At twenty-one years old I was still impressionable and very much learning about life. There wasn’t necessarily a clear direction for me, so when I got the opportunity to spend a summer at the lake on F dock, I grabbed it with everything I had. Summertime in the south can be quite humid. So much so, that you can work up a sweat simply getting out of the shower. Life on F dock meant that you could never really tell if someone just went for a quick dip in the water or was sweating profusely.
Generally speaking, cooking on F dock meant that you fired up the grill, threw a few processed burger patties and hot dogs on, then consumed them as they cooked. Buns were sometimes optional although I’m positive that the idea of “open face presentation” was well above our conscious level. At my age, I could live on this junk forever. But occasionally we had the good stuff.
Jerry was a fifty-five-year-old widower, which at the time, seemed old enough to know Jesus personally. A short stocky man, Jerry carried himself with the confidence of a king. He would stroll up and down the dock methodically and slowly, wearing only his Jeff Gordon Nascar swim trunks and flip flops. Silver mirrored Ray-bans framed his sun-washed face. A freshly poured Seagrams 7 and 7-Up was grasped firmly in his gold and turquoise ringed left hand while his right hand rested comfortably on his protruding pot belly- ripe with years of consumption. Having been in the local real estate business his entire life, Jerry had amassed a small fortune for a man living in this zip code and was basking in the glory of his retirement. There wasn’t a single person on the dock that he didn’t know.
“Who the fuck are you kid?”, Jerry says in his baritone gravelly voice, produced by years of cigarette smoking. “My name’s Mike sir and I’m here for the summer”, I responded. We shook hands. Jerry sat down and placed his half empty drink on the table in front of me and says, “Ok kid. Let’s get to know each other. But first, how about you refill this drink?” For the next hour, mixed with an abundance of dick jokes, I was privy to Jerry’s philosophy on life, work, women and drinking. I liked him right away. His advice over the course of that summer was always entertaining and appreciated. But if I was going to be around then I needed a job. Everyone on F dock had some type of job.
Much like a casino with no clocks, you could easily lose track of actual time on F dock. But everyone knew when it was Saturday. The early morning crisp lake air would give way to ripples of smoke floating slowly through your bedroom carrying the amazing smell of Pork Shoulder and Ribs on the grill. This intoxicating aroma was so good, it had the ability to cure a freakin’ hangover. This was my signal to pull my lazy ass out of bed and get to work.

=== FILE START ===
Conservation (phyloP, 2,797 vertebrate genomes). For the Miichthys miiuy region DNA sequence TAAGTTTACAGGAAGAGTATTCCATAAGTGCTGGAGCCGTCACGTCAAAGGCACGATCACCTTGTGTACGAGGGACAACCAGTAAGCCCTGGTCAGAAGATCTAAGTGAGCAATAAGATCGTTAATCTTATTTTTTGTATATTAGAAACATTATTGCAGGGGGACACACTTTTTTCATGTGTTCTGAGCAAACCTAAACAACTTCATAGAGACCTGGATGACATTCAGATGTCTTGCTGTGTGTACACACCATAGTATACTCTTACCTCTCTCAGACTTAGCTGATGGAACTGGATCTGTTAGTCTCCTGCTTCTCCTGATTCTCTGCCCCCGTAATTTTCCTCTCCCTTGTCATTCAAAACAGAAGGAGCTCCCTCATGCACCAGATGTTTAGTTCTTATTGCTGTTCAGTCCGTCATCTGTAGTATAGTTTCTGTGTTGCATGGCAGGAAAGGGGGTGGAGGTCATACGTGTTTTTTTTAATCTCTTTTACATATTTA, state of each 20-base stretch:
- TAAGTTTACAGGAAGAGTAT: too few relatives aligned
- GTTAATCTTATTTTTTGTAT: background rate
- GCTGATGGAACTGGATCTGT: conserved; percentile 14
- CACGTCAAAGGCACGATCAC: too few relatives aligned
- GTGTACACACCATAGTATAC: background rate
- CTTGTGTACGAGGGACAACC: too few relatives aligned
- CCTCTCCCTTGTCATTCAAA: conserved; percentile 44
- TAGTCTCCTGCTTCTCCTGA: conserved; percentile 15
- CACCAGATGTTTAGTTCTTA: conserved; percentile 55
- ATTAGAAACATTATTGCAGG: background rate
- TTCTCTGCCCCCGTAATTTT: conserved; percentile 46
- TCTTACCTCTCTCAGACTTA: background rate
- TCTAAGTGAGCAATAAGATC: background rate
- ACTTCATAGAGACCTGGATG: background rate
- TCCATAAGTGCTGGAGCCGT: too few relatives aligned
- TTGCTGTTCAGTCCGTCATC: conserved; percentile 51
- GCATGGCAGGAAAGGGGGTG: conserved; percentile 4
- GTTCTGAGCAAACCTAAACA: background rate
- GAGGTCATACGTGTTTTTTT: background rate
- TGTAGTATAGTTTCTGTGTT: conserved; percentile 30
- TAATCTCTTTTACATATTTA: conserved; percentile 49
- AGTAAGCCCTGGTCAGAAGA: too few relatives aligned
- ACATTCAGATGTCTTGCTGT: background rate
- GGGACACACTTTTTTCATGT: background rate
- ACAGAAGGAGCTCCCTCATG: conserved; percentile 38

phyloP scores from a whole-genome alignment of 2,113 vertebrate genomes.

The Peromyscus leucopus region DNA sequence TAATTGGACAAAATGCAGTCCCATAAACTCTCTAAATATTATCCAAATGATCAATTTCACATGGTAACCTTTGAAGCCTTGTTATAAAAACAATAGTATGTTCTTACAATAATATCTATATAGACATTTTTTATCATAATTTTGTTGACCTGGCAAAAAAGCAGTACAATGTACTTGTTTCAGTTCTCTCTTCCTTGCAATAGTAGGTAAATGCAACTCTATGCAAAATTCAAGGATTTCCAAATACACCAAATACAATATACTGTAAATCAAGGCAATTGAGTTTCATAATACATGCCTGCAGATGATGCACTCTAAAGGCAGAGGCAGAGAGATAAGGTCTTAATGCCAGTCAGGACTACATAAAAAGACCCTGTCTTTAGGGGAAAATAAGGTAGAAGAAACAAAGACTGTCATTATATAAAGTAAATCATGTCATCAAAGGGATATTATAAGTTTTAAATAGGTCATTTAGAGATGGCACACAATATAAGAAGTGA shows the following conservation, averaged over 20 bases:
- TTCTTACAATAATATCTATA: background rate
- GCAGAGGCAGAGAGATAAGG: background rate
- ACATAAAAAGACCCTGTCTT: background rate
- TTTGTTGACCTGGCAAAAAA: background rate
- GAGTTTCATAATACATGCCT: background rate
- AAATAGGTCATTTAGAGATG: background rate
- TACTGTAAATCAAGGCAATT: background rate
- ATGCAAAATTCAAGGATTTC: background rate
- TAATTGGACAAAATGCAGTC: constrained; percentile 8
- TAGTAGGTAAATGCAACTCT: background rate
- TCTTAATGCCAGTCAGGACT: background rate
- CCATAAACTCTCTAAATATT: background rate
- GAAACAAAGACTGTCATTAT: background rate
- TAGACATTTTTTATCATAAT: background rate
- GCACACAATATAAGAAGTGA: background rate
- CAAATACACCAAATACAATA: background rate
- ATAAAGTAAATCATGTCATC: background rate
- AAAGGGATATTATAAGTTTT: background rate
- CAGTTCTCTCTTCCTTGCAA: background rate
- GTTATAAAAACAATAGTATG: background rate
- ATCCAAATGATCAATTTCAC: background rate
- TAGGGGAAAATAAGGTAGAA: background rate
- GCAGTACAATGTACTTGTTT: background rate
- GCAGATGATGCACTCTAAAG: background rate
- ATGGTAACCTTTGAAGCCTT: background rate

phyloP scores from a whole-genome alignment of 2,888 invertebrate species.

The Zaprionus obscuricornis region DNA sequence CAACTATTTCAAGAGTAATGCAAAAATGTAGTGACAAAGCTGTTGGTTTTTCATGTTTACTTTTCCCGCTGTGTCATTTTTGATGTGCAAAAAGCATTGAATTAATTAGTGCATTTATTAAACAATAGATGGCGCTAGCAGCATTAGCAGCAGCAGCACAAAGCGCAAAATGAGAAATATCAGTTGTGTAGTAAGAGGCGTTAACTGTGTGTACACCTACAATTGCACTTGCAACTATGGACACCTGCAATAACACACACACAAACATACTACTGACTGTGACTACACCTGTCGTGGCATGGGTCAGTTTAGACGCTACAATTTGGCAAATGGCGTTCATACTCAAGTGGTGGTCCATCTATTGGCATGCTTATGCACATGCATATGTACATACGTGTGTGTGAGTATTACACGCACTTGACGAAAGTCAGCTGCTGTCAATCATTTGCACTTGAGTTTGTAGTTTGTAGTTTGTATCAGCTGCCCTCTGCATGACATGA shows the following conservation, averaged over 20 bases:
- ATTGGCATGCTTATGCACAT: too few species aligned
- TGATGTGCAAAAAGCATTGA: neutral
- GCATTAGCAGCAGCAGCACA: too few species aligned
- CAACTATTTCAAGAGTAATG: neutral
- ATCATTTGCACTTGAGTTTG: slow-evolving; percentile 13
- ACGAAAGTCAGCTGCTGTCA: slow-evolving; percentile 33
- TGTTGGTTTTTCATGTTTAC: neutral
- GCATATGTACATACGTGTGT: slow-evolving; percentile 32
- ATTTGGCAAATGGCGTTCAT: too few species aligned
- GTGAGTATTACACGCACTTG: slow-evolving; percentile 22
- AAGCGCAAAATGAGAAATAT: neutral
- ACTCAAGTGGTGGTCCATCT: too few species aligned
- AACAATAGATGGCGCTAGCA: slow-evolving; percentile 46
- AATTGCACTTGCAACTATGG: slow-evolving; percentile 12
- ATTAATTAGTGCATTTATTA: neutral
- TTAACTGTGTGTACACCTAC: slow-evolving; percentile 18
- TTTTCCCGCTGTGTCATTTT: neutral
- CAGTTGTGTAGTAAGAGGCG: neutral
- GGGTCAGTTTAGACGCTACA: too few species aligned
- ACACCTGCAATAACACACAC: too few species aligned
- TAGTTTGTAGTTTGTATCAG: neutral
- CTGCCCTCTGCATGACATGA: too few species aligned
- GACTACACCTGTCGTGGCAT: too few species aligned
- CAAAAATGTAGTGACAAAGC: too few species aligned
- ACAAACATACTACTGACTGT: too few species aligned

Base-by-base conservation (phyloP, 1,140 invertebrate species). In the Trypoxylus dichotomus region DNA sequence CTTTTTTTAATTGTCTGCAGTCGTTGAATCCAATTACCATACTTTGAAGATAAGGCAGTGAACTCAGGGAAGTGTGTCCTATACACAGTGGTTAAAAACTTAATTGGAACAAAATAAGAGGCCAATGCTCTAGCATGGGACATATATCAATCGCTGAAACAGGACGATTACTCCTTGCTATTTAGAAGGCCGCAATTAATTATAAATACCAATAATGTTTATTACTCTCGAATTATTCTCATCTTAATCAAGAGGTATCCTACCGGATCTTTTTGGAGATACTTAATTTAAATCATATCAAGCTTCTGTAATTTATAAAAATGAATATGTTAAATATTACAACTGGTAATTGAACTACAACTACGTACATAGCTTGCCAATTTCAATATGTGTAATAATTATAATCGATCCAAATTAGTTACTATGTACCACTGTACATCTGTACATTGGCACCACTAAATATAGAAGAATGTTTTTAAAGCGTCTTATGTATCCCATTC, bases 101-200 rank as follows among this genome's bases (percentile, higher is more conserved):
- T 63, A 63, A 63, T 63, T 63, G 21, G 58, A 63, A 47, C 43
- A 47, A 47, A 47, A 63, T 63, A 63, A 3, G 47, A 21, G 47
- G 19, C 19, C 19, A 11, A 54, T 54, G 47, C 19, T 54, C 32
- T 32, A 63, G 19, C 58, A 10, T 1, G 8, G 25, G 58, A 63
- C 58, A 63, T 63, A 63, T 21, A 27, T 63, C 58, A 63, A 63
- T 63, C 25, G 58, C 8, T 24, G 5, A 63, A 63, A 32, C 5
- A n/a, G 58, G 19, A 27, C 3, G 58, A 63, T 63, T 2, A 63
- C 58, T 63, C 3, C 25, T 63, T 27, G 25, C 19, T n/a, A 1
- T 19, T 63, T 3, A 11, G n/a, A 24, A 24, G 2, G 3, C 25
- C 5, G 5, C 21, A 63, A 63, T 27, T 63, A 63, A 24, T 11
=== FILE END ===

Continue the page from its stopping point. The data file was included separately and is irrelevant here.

Jerry’s pork rib preparation was simple. Use fresh meat and a good homemade dry rub. Wrap it in tin foil for 3-4 hours and cook slow and low. After that, open up the foil and start spritzing with the nectar of the Gods- one from nature and one from Tennessee. My job was to ensure a thorough soaking of Apple Juice and Jack Daniels; alternating the individual liquids every other hour.
You see, Saturday nights were always the big party nights and Jerry was the grill master. He’d need to cook enough pork to feed about 50-60 sunbathed and alcohol soaked guests. It took about 10 hours but was always perfectly timed. The feast would be ready to come off the grill just before sunset.
The slow cooked Pork shoulder was easily pulled apart using just two plastic forks. An ice cream scoop was used to transfer this succulent treat onto a giant butter bun with a spoonful of Williamson Brothers BBQ Sauce on top. It was served with a side of coleslaw and potato salad. Alternatively, there were forty pounds of fresh pork ribs to go around. People would come from all over the lake to have some of Jerry’s famous pork ribs and that made F dock the place to be.
For the rest of the summer, this was a weekly occurrence that punctuated evenings that were straight out of a Hunter S. Thompson story. For the holidays like the 4th of July, Jerry would add rib eye steaks and filet mignon to the menu. There was no chicken here. This was strictly a meat and potatoes crowd. Throughout the remainder of the summer, I continued to fulfill my duties as Jerry’s sous chef. This allowed him to share stories of his past while always including sharp advice on how to be a man. But alas, all good things must come to an end.
At the end of the summer, it was time to say goodbye to Jerry and the wonderful people of F dock. It had been an amazing life experience and I highly recommend it to everyone but I never returned.
I’m happy that I met Jerry and was able to have this wonderful experience. It instilled in me at an early age, my love for good barbecue and living on the water. And, the advice that Jerry had given me has served me well.
It’s been twenty-five years and, like myself, many of the good people there have moved on. It’s my understanding that Jerry is now cooking ribs and telling dick jokes with Jesus. And, I’m sure he is explaining to him how to be a better son.
“To give advice to a man who asks what to do with his life implies something very close to egomania.”
~ Hunter S. Thompson